A school peer mediation program as a context for exploring therapeutic jurisprudence : can a peer mediation program inform the law?

Publication Type:
Thesis
Issue Date:
2012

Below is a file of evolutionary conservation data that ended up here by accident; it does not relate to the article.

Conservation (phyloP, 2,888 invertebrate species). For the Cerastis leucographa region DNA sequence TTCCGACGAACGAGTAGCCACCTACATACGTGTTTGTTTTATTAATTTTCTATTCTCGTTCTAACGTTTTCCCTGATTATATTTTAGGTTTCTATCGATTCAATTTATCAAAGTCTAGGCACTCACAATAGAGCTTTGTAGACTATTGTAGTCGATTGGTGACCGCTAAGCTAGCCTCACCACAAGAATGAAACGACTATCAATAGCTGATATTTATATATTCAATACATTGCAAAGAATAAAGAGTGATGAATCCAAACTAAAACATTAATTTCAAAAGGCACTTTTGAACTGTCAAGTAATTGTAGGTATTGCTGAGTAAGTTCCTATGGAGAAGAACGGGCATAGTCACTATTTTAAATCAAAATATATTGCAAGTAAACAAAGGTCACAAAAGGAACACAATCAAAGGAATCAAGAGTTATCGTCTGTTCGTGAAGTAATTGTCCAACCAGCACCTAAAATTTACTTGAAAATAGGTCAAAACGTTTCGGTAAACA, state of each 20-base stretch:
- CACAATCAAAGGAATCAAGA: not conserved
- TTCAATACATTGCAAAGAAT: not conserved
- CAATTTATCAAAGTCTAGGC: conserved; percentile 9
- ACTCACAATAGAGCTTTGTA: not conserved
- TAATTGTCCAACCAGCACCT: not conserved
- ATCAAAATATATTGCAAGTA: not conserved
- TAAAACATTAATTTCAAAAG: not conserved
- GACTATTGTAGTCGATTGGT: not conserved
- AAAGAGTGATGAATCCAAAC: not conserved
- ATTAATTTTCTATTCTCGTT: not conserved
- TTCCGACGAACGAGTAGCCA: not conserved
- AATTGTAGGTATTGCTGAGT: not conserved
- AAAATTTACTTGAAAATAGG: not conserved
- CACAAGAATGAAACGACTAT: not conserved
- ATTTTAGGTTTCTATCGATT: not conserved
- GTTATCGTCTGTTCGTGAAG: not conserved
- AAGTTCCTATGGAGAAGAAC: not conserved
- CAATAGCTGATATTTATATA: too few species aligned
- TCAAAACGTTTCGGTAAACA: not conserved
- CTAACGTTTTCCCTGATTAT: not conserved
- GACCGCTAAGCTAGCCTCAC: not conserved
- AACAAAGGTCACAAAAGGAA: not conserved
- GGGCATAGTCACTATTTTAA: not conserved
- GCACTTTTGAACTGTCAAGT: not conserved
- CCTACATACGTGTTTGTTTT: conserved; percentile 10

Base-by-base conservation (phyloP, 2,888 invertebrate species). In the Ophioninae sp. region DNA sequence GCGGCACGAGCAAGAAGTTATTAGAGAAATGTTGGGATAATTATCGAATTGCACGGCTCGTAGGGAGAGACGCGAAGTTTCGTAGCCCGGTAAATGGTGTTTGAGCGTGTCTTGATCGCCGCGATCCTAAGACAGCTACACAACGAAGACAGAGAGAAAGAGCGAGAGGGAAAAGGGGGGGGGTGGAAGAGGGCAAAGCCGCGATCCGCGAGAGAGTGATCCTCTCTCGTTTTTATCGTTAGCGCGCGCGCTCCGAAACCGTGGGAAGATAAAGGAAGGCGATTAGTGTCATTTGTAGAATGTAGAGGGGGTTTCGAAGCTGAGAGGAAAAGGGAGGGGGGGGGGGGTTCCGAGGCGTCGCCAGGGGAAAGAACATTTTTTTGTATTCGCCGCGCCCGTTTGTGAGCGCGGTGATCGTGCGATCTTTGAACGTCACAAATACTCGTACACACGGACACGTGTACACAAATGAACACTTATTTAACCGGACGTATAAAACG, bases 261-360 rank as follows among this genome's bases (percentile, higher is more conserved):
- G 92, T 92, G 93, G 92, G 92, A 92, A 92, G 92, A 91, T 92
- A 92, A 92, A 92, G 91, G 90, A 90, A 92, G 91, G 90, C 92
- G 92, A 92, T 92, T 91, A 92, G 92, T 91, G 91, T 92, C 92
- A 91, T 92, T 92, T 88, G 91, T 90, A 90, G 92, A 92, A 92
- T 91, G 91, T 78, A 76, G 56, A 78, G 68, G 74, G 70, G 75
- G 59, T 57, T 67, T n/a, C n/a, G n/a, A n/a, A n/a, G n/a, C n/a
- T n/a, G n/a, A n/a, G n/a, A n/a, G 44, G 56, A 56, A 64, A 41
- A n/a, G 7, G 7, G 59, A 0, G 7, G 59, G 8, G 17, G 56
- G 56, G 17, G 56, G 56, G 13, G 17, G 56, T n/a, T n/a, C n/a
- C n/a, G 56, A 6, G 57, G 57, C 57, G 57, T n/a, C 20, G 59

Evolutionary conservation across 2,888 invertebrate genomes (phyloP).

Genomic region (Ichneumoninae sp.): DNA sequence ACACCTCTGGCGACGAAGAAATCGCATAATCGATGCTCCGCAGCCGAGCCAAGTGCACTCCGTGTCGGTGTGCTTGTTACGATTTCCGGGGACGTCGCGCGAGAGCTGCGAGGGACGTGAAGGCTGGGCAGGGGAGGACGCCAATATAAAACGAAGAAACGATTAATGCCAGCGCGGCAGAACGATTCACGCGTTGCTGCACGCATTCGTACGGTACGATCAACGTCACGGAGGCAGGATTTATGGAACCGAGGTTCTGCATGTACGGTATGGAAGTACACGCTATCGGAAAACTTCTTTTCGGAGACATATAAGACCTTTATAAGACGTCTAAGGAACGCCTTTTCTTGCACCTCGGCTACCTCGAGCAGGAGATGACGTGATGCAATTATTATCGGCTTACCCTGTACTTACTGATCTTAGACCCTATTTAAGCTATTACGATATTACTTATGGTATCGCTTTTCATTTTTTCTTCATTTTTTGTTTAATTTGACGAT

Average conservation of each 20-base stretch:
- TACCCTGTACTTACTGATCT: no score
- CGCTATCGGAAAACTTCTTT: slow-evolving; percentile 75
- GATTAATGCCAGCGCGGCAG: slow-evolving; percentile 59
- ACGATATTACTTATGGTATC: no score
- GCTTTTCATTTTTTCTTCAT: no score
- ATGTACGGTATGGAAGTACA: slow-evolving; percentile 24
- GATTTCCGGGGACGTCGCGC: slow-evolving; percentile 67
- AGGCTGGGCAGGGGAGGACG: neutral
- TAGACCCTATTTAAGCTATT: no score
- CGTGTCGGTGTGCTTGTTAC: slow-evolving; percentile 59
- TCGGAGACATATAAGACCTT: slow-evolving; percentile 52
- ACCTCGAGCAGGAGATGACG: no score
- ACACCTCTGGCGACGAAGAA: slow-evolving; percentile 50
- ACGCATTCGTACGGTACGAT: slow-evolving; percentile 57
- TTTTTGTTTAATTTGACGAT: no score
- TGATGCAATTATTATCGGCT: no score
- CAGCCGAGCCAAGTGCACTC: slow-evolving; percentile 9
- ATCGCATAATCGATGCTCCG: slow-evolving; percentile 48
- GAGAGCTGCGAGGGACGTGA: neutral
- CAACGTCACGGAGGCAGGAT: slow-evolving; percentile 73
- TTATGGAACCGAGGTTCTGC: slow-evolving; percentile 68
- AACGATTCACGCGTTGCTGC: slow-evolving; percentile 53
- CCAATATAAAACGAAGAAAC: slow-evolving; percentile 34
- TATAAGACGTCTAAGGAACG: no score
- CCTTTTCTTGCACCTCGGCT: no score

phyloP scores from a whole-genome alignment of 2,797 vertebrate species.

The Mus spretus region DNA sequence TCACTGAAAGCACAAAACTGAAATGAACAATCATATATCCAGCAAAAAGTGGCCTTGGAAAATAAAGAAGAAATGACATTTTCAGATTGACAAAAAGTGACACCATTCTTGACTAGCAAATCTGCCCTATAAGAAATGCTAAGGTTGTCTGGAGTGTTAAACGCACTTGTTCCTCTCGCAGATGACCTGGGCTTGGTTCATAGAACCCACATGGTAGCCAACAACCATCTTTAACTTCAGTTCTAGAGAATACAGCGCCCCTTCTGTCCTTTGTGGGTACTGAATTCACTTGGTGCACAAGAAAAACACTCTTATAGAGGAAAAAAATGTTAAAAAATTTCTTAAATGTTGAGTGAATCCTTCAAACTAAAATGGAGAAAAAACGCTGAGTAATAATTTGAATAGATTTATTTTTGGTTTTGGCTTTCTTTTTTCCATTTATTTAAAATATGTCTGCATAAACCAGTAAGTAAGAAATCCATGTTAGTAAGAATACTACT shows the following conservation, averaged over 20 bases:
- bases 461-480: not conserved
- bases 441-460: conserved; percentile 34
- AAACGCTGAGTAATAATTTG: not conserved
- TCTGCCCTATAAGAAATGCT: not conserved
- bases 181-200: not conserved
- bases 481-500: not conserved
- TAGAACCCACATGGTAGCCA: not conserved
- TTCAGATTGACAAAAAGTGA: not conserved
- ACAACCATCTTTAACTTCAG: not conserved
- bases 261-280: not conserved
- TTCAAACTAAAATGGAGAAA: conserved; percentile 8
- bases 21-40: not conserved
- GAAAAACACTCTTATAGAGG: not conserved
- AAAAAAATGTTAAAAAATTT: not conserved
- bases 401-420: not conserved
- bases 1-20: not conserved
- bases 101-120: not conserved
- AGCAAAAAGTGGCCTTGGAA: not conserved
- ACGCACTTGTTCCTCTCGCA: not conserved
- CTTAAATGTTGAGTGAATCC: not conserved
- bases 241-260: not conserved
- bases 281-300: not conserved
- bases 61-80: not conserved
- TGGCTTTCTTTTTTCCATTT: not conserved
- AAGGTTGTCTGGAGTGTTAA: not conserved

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This work is an exploratory study of a school peer mediation program, which was implemented as an alternative to a disciplinary approach to managing antisocial behaviour and destructive conflict in a school community. The study explores the effects of this program on the wellbeing of members of the school community by examining the perceptions of all students and staff as well as a sample of parents and former students. Drawing on therapeutic jurisprudence, the study examines whether the component parts of the program, separately or together, promote intended or unintended therapeutic effects for individual constituents and for the community as a whole. The therapeutic value of the component parts of the program are each explored separately from the outcomes of the individual conflict situations. Quantitative and qualitative data analyses from three data collection techniques were employed, using therapeutic jurisprudence as an organising and analytic tool, to detect and examine the therapeutic effects of the program. From the data collected, clear parallels can be drawn between the wellbeing benefits of the school peer mediation program and the aims and objectives of alternative dispute resolution processes being incorporated into problem solving areas in the legal system. The increasing prevalence of alternative dispute resolution processes in the legal system gives relevance to this thesis. Study findings emphasise the importance of mediation training and provide insights into how to optimally configure peer mediation programs for development and adoption in schools and other community settings. The study also highlights the lack of attention paid by the legal system to valuable scholarship in the area of school conflict resolution and peer mediation, which may have implications for the understanding and development of legal processes. The thesis briefly outlines a pilot project for a corrections community which arose as a direct response to the findings and is a practical application of the study findings.
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